Jim Propp

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Jim Propp

James Gary Propp is a professor of mathematics at the University of Massachusetts Lowell.

Education and career[edit]

In high school, Propp was one of the national winners of the United States of America Mathematical Olympiad (USAMO), and an alumnus of the Hampshire College Summer Studies in Mathematics.[1] Propp obtained his AB in mathematics in 1982 at Harvard. After advanced study at Cambridge, he obtained his PhD from the University of California at Berkeley. He has held professorships at seven universities, including Harvard, MIT, the University of Wisconsin, and the University of Massachusetts Lowell.

Mathematical research[edit]

Propp is the co-editor of the book Microsurveys in Discrete Probability (1998) and has written more than thirty journal articles on game theory, combinatorics and probability, and recreational mathematics. He lectures extensively and has served on the Mathematical Olympiad Committee of the Mathematical Association of America, which sponsors the USAMO. In the early 90s Propp lived in Boston and later in Arlington, Massachusetts.[2][3]

In 1996, Propp and David Wilson invented coupling from the past, a method for sampling from the stationary distribution of a Markov chain among Markov chain Monte Carlo (MCMC) algorithms. Contrary to many MCMC algorithms, coupling from the past gives in principle a perfect sample from the stationary distribution.[4][5] His papers have discussed the use of surcomplex numbers in game theory;[6] the solution to the counting of alternating sign matrices;[7] and occurrences of Grandi's series as an Euler characteristic of infinite-dimensional real projective space.[8][9]

Other contributions[edit]

Propp was a member of the National Puzzlers' League under the nom Aesop.[3] He was recruited for the organisation by colleague Henri Picciotto,[2] cruciverbalist and co-author of the league's first cryptic crossword collection.[10] Propp is the creator of the "Self-Referential Aptitude Test", a humorous multiple-choice test in which all questions except the last make self-references to their own answers. It was created in the early 1990s for a puzzlers' party.[11]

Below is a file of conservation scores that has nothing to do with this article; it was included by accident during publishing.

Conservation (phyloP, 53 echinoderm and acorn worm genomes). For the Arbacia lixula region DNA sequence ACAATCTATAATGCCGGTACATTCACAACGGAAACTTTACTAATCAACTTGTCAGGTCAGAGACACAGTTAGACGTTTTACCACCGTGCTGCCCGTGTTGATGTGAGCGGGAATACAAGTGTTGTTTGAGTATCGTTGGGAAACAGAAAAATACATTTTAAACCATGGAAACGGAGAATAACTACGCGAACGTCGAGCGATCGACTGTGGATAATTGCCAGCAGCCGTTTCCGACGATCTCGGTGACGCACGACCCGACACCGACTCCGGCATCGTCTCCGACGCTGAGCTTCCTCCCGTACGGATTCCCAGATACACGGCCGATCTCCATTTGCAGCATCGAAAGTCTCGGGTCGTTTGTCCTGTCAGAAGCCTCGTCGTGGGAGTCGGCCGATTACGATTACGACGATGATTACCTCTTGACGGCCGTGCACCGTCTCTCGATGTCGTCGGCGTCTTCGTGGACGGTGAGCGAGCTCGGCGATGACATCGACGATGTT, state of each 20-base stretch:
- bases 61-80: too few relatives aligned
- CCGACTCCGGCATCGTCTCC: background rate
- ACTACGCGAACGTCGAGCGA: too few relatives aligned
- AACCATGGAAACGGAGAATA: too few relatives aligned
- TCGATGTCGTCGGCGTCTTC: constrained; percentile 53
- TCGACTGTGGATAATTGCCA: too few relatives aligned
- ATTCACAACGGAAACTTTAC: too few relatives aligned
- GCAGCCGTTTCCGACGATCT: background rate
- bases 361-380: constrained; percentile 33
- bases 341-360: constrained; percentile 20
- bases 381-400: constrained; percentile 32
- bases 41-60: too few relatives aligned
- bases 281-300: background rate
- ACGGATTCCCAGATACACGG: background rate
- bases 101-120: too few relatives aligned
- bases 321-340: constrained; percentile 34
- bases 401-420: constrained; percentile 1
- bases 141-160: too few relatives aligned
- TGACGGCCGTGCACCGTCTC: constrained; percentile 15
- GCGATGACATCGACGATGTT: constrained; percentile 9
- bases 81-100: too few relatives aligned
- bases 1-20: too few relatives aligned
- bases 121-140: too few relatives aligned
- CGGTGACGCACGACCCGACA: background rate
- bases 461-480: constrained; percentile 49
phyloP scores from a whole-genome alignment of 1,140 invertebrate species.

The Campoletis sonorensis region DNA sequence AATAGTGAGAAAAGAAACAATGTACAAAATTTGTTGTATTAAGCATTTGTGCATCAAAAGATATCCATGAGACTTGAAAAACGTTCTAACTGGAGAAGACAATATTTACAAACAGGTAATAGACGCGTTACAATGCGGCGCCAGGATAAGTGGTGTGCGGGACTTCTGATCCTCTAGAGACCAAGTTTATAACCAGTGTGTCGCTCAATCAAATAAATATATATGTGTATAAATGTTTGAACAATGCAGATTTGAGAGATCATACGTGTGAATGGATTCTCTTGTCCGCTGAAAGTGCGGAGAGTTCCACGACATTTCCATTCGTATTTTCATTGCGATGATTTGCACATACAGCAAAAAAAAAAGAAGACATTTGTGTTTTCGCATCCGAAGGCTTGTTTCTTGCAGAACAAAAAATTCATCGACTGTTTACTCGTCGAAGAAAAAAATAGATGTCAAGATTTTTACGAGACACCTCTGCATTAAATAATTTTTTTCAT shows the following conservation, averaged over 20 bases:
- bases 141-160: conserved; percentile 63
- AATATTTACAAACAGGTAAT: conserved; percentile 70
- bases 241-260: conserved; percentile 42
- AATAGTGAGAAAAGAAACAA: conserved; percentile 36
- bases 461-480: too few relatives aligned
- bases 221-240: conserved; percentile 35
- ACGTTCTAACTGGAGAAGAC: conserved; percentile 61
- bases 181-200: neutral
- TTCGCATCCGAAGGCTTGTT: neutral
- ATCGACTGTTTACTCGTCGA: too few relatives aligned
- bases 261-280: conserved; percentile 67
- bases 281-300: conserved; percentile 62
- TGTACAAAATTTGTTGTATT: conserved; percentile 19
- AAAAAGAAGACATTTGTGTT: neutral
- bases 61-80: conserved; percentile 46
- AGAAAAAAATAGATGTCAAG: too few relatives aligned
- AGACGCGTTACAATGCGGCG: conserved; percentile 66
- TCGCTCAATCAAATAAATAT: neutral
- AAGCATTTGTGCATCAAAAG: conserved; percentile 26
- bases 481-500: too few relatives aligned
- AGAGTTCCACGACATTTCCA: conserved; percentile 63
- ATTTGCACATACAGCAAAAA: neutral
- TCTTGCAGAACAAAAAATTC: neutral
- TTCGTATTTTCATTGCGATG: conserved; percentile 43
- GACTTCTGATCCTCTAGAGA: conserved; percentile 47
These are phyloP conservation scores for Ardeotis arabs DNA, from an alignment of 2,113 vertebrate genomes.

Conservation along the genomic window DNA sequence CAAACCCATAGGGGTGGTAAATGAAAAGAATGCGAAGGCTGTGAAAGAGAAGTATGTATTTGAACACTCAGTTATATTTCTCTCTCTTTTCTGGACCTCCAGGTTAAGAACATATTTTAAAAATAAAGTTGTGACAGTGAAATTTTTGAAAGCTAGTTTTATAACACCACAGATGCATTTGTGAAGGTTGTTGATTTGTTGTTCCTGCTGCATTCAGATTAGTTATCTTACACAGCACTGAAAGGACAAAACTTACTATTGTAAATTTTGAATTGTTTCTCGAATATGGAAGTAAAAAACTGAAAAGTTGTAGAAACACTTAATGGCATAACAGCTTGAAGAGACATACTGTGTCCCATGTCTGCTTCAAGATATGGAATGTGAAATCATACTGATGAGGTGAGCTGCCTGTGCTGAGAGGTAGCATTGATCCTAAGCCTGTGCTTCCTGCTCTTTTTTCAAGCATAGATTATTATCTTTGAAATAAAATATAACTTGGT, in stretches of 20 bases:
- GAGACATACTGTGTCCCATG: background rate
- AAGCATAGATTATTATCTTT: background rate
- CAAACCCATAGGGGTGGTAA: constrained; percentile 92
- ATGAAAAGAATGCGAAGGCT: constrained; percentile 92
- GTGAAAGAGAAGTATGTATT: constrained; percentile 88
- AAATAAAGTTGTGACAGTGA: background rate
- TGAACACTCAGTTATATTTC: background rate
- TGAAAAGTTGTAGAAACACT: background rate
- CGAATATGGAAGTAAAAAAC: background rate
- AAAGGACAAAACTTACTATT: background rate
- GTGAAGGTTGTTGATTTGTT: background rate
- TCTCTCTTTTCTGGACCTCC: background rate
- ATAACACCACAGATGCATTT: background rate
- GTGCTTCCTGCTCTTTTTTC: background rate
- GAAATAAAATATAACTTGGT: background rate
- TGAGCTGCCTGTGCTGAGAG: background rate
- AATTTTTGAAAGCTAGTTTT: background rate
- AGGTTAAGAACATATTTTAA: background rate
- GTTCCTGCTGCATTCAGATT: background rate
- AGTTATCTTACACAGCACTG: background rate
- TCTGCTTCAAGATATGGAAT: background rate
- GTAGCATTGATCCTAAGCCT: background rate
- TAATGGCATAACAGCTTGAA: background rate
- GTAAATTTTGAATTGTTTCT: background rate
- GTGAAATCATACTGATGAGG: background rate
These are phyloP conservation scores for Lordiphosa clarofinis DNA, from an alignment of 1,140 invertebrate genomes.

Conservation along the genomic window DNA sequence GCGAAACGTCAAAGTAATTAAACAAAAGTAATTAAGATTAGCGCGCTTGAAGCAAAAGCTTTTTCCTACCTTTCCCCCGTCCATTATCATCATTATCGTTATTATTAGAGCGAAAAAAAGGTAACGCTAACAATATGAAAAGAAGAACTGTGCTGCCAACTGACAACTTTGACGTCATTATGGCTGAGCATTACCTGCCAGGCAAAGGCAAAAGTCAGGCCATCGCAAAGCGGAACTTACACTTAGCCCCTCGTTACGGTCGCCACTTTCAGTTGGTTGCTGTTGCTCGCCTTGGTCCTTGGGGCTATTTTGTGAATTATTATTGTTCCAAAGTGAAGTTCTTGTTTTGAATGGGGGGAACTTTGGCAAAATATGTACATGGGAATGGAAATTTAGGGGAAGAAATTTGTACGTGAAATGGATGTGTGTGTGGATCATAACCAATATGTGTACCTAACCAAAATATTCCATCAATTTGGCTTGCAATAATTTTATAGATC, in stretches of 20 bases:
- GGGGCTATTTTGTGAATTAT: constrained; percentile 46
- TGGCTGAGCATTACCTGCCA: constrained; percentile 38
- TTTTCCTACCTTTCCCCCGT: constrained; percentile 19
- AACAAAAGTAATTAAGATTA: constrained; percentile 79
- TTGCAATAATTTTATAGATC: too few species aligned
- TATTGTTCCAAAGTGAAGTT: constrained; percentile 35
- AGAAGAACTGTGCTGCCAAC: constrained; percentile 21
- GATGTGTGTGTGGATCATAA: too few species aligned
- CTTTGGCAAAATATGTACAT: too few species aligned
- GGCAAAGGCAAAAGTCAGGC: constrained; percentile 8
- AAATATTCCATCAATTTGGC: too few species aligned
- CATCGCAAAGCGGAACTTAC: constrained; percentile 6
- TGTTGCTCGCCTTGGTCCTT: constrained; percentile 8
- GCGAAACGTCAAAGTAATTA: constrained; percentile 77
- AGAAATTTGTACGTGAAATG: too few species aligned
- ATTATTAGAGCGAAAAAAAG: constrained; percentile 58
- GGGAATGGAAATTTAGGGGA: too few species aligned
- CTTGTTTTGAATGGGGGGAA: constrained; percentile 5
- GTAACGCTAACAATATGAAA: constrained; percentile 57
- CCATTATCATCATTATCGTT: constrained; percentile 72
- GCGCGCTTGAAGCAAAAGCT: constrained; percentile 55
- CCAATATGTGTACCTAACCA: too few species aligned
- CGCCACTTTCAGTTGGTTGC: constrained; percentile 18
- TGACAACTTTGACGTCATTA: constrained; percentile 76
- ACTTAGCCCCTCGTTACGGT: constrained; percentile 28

Propp is the author of Tuscanini, a 1992 children's book about a musical elephant, illustrated by Ellen Weiss.[12]

Awards and honours[edit]

In 2015 he was elected as a fellow of the American Mathematical Society "for contributions to combinatorics and probability, and for mentoring and exposition."[13]


He is married to research psychologist Alexandra (Sandi) Gubin. They have a son Adam and a daughter Eliana.[14]


  1. ^ "HCSSiM home page, Information about, by, and for HCSSiM alumns". Archived from the original on 9 May 2008. Retrieved 3 May 2008.
  2. ^ a b Bagai, Judith E., ed. (November 1990). "New Members, Returning Member, Moving Members". The Enigma. National Puzzlers' League. 108 (1040): 1.
  3. ^ a b Bagai, Judith E., ed. (May 1993). "Welcome, New and Returning Members!". The Enigma. National Puzzlers' League. 111 (1070): 2.
  4. ^ Propp, James Gary; Wilson, David Bruce (1996). "Exact sampling with coupled Markov chains and applications to statistical mechanics". Random Structures & Algorithms. 9 (1): 223–252. CiteSeerX doi:10.1002/(SICI)1098-2418(199608/09)9:1/2<223::AID-RSA14>3.0.CO;2-O. MR 1611693.
  5. ^ Propp, James; Wilson, David (1998). "Coupling from the past: a user's guide". Microsurveys in discrete probability (Princeton, NJ, 1997). DIMACS Ser. Discrete Math. Theoret. Comput. Sci. 41. American Mathematical Society. pp. 181–192. MR 1630414.
  6. ^ Propp, James (22 August 1994). "Surreal vectors and the game of Cutblock".
  7. ^ Bressoud, David M.; Propp, James (1999). "How the alternating sign matrix conjecture was solved" (PDF). Notices of the American Mathematical Society. 46: 637–646.
  8. ^ Propp, James (2002). "Euler measure as generalized cardinality". arXiv:math.CO/0203289.
  9. ^ Propp, James (October 2003). "Exponentiation and Euler measure". Algebra Universalis. 29 (4): 459–471. arXiv:math.CO/0204009. doi:10.1007/s00012-003-1817-1. S2CID 14340502.
  10. ^ Kosman, Joshua; Picciotto, Henri (8 November 2005). National Puzzlers' League Cryptic Crosswords. Random House. Retrieved 22 August 2008.
  11. ^ Propp, Jim. "Self-Referential Aptitude Test".
  12. ^ Open Library page for Tuscanini
  13. ^ 2016 Class of the Fellows of the AMS, American Mathematical Society, retrieved 16 November 2015.
  14. ^ Propp's page at UMass Lowell

External links[edit]